Organic saffron by the sea – a mission difficult though not impossible
The pale violet blossoms bring joy and anguish to the family business of Katya and Charles from Tunkovo village
published on 6/16/21 11:15 AM
When spring comes it comes with the delicate petals of saffron, and by autumn it has become a product whose weight is worth more than gold. Saffron is “the spice of life” for the family of artist Katya Ivanova. She is from Kyustendil in Southwestern Bulgaria, but life’s pathways first took her to Switzerland, and then back to her country together with her Swiss-born husband Charles Ernest Beer, a marketing specialist. Here the two decided to try and make their dream come true, a dream that may look simple because what they wanted to do is grow saffron. After doing their research into what opportunities there are to grow in Bulgaria, the Beers bought property close to the Black Sea, in a village near Nessebar called Tunkovo.
“They say that in antiquity saffron came from Greece, passed through Bulgaria to spread to practically all points on the planet” says Charles Beer in a bid to explain the choice he made, and goes on:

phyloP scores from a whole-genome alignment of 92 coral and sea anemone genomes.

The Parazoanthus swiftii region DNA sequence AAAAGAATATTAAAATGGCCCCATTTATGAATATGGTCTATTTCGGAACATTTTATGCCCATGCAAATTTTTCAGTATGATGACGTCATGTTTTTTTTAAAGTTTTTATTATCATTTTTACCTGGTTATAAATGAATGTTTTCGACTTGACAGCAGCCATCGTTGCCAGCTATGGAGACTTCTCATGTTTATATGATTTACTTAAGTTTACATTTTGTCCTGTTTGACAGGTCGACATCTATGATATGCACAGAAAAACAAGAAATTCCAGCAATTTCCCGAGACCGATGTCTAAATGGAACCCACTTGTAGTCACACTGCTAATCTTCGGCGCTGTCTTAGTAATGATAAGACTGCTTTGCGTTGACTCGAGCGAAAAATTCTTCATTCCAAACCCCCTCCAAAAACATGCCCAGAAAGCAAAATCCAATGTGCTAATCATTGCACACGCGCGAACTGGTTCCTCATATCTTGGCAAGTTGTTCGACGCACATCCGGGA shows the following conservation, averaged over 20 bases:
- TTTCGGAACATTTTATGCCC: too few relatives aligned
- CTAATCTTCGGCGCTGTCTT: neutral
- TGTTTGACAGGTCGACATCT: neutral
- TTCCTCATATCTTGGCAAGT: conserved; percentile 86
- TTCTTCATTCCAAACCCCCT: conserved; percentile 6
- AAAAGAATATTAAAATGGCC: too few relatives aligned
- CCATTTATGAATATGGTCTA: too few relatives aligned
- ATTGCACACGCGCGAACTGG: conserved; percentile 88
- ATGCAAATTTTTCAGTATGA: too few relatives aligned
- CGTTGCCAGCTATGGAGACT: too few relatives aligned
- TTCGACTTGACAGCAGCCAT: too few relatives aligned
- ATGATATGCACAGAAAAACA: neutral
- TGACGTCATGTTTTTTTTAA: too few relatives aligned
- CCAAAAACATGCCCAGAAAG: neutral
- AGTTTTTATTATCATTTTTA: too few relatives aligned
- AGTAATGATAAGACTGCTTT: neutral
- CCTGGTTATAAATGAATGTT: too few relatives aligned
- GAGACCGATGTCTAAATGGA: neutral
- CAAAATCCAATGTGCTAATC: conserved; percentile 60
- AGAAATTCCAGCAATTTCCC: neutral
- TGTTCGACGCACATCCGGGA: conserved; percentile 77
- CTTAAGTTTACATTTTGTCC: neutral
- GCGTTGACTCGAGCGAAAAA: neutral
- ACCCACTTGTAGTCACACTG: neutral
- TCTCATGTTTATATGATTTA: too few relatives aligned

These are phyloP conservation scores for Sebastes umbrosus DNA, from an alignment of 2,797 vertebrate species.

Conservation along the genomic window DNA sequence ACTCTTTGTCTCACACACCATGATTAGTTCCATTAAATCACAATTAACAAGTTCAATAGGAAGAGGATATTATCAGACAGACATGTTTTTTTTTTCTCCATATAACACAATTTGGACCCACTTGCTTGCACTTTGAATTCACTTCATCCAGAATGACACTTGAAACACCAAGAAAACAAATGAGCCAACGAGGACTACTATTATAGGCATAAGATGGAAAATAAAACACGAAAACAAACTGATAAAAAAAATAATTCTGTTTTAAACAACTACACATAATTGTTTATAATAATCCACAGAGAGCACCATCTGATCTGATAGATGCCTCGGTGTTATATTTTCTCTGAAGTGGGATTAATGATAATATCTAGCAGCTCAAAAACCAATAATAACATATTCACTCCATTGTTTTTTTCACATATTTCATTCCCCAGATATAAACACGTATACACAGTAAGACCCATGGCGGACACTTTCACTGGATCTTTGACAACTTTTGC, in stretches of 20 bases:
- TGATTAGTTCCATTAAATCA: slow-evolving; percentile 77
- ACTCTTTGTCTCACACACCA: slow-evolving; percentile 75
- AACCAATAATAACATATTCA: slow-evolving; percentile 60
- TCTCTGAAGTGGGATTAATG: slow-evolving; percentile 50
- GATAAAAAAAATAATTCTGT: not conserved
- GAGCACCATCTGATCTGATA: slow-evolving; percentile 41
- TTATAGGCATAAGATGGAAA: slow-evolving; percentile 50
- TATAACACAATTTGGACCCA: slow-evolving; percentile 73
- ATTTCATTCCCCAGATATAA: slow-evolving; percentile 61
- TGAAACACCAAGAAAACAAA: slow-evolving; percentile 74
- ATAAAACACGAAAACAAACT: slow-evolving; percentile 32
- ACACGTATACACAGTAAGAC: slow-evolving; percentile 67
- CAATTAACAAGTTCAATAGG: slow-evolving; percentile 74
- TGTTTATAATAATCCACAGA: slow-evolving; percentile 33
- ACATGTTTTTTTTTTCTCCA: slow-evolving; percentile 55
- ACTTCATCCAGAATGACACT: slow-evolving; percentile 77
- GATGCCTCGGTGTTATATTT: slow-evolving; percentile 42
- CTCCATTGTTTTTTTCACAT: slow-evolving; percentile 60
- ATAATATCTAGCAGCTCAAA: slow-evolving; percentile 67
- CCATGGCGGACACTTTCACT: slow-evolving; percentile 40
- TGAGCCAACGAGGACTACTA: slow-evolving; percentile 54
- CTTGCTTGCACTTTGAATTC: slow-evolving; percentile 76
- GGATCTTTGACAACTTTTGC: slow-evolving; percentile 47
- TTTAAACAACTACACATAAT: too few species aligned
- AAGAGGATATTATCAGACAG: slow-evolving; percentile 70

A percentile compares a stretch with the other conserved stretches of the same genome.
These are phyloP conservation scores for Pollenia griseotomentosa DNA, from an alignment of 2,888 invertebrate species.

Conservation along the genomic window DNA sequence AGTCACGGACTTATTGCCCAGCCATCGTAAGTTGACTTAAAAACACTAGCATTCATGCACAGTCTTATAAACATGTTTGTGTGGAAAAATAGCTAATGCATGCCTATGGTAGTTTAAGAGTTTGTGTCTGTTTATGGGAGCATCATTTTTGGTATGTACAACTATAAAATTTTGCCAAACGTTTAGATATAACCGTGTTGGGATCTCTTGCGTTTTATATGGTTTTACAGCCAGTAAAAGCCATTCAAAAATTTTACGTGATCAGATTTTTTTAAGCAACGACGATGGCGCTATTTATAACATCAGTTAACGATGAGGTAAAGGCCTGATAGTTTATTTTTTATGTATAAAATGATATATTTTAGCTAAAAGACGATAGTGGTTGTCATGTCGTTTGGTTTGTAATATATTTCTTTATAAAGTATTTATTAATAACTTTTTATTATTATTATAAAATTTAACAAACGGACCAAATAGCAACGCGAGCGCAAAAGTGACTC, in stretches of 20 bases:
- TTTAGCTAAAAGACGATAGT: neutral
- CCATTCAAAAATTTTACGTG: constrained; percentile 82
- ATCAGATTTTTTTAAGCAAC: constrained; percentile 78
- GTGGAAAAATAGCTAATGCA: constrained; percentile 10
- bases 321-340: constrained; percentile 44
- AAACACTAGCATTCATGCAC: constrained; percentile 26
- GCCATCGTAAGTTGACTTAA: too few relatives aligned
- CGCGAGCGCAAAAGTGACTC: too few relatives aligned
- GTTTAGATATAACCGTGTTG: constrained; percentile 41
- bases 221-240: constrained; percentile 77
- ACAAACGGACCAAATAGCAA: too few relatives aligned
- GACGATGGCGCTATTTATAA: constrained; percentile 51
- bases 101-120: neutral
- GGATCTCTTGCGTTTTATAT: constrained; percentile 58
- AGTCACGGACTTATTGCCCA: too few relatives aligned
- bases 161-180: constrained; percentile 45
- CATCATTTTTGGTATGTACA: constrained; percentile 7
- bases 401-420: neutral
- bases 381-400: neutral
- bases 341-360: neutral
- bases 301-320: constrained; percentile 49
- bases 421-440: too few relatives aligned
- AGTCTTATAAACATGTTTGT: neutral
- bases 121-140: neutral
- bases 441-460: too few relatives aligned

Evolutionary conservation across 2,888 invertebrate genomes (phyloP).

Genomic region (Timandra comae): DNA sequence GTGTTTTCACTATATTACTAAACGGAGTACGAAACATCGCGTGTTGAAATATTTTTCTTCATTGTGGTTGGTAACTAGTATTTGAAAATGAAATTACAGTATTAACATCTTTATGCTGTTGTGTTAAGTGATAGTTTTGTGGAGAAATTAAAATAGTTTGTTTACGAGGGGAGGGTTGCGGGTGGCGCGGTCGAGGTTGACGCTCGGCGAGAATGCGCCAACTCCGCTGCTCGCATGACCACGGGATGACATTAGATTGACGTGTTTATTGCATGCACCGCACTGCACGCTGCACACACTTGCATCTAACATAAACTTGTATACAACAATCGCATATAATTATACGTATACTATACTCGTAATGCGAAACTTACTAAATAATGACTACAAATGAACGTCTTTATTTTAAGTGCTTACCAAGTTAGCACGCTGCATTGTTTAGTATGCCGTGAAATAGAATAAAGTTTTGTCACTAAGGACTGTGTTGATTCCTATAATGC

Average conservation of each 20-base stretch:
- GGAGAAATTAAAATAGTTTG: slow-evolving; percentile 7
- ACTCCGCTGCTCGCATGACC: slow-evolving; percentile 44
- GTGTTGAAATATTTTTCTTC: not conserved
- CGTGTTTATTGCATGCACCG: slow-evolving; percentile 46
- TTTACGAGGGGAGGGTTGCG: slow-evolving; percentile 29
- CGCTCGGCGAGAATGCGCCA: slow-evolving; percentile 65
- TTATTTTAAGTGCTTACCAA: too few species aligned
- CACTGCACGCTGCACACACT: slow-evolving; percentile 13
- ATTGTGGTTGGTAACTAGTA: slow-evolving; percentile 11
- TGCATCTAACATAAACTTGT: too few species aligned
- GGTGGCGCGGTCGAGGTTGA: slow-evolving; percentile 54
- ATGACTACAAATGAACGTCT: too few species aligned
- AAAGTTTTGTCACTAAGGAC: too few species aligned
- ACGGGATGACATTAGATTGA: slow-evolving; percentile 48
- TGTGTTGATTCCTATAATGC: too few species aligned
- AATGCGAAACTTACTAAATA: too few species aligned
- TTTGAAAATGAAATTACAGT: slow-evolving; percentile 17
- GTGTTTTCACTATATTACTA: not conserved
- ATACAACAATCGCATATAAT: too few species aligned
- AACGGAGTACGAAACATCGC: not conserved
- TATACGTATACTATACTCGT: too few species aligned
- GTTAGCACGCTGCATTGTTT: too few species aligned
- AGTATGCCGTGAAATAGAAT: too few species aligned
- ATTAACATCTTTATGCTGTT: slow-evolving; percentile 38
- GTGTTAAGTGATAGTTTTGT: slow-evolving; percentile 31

“But people saw that growing saffron is really hard work, they couldn’t take it and so abandoned it.”
On the fourth year the family’s harvest reached over one kilogram of saffron, dry weight. “That was when we reached the point of having more than one million bulbs, which is over 3 million blossoms,” Katya Ivanova-Beer says and adds:
“It was getting too much for us so we cut the area we had planted by half. And the reason is the growing market competition – it is getting increasingly difficult to sell our entire produce. We are not 20 anymore, it is grueling work to have to start work in the field at 5 in the morning. It is really hard work. Especially during the two months of autumn when the blossoms are picked, and during spring - weeding time before the saffron blooms. There is really strong competition on the international market.
In Iran – the biggest producer – tons of saffron are grown which undercuts prices even though it is of lower quality. In Europe the quality of saffron is higher and it is much more expensive than the saffron from Iran. Every year it gets more and more difficult to support ourselves with our saffron crop, new producers are constantly cropping up on the market.”
This year the Beers expect a harvest of about 800 grams. They are proud that they grow saffron without synthetic fertilizers or any plant protection products. They say that they definitely meet organic production requirements though they do not have any such certificate.
“There are all kinds of requirements for these bio certificates that are difficult to meet. By European standards organic production is a difficult thing, and it is not a question of money. I have sold produce at the farmers’ market in Varna and I have heard colleagues complaining. Organic farming is no easy thing – you have to put your heart into it! But does anyone appreciate that, no – neither the people who buy nor the state.”